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Large fly populations and costly health issues are expected unless farmers protect livestock before the weather really starts to warm up, say experts. Treat livestock now for flies to prevent population explosion

Large fly populations and costly health issues are expected unless farmers protect livestock before the weather really starts to warm up, say experts.

The cold spring has delayed flies from becoming a problem already this season. But fly populations are set to multiply rapidly as temperatures rise. Control now will make it easier for the rest of the summer.

Vet Maarten Boers, of the Livestock Partnership, says it is important to ‘nip flies in the bud’ to keep them under control for the rest of the season. “Now is the time to treat animals before the weather warms and the population explodes.”

Flies can cause serious diseases resulting in lost production and possible death. New Forest Eye caused by the bacterium Moraxella bovis is one of the major diseases transmitted by flies to cattle.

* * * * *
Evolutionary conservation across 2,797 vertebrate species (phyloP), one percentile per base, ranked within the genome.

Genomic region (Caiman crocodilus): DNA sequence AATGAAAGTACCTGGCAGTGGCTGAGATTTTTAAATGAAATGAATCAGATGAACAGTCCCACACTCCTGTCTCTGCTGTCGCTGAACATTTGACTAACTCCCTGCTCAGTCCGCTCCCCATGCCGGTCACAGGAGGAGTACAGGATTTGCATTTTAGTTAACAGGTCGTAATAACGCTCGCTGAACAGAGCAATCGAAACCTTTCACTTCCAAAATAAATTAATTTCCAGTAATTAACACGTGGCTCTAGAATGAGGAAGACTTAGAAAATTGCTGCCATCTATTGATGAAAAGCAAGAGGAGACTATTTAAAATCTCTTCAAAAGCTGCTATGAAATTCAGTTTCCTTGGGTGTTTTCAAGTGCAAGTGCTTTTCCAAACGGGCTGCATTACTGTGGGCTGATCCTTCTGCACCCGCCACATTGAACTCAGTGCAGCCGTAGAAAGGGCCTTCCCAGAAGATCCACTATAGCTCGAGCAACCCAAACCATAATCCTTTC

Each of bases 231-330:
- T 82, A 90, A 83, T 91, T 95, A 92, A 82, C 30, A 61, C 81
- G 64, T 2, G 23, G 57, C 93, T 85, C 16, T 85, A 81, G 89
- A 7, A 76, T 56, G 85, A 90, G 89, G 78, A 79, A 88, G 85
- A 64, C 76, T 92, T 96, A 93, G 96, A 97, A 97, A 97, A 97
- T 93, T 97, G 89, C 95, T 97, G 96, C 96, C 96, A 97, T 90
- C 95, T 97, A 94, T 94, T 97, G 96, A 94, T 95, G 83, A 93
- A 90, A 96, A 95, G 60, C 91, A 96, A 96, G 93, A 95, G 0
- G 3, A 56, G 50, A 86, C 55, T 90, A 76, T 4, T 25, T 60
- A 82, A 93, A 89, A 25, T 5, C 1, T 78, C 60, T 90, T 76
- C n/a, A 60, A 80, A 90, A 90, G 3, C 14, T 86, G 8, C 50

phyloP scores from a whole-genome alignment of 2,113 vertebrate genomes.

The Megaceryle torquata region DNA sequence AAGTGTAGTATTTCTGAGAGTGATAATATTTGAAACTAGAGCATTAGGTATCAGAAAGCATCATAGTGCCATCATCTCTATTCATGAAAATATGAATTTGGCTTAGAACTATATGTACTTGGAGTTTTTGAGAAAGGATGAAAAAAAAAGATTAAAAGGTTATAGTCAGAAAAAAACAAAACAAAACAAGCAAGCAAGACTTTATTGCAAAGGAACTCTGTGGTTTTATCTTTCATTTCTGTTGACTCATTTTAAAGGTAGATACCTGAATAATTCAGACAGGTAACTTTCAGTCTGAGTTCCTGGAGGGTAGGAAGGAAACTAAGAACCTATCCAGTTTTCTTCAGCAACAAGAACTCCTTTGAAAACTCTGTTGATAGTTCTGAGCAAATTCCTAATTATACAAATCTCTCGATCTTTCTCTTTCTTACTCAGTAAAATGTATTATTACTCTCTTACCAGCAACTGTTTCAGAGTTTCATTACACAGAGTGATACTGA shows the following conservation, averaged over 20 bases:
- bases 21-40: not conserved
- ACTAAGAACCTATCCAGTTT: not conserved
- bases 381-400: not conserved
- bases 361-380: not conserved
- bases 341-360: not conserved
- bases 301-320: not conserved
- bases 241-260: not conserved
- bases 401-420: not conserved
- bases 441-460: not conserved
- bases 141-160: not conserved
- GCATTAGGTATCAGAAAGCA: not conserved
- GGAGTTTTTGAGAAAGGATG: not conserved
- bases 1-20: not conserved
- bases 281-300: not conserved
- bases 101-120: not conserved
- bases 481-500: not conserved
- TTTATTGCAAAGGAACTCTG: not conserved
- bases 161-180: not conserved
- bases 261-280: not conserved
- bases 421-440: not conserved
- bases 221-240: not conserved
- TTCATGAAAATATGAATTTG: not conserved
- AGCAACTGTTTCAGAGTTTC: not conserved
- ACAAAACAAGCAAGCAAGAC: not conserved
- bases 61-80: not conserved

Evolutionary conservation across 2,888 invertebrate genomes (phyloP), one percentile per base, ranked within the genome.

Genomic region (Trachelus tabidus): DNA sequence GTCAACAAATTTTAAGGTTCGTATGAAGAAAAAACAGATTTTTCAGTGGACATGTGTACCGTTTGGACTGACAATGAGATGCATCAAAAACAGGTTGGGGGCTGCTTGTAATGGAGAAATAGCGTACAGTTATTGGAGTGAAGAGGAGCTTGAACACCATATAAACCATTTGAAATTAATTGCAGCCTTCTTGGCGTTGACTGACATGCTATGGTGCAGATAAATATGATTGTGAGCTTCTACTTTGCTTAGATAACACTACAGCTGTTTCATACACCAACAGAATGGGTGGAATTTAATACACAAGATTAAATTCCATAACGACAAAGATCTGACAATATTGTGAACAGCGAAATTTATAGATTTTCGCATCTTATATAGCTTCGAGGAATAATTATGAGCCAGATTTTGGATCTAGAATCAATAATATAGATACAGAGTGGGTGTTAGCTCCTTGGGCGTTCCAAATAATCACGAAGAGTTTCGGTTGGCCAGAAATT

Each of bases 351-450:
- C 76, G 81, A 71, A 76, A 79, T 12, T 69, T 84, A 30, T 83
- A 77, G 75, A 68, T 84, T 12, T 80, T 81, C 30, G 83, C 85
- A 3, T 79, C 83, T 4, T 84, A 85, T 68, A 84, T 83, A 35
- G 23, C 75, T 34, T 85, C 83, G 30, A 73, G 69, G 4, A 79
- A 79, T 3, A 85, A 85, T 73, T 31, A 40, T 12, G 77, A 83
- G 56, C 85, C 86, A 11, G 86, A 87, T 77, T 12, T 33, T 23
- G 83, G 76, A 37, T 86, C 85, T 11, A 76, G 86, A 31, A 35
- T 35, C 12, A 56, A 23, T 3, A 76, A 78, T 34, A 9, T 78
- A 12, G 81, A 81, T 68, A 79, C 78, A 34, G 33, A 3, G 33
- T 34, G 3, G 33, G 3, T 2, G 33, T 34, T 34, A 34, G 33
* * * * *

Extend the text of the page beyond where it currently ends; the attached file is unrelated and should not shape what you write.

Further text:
Mr Boers said: “Not only does it compromise animal welfare, but it also requires antibiotic treatment. With responsible antibiotic use something we should all be focusing on, we must prevent flies by using appropriate fly control early.”

Summer mastitis is spread by flies and can lead to animals being removed from production. Flies are also responsible for spreading the bacteria that causes warts, with consequences more severe than just cosmetic concerns.

Mr Boer added: “Many people think warts are only cosmetic, but if they are present on the teats a cow will become impossible to milk and may have to leave the herd prematurely.”

In sheep, flies can also cause devastating issues such as blowfly strike.

Zoetis vet Ally Anderson said: “If an infestation is missed, it can cause intense suffering and even death. All of these fly-related diseases can be prevented by good farm hygiene and fly control products.

“Each product has different ingredients, control periods and withdrawal times. It is important cattle and sheep producers discuss insect control options with their vet or animal health adviser to find the product most suited to their herd or flock.”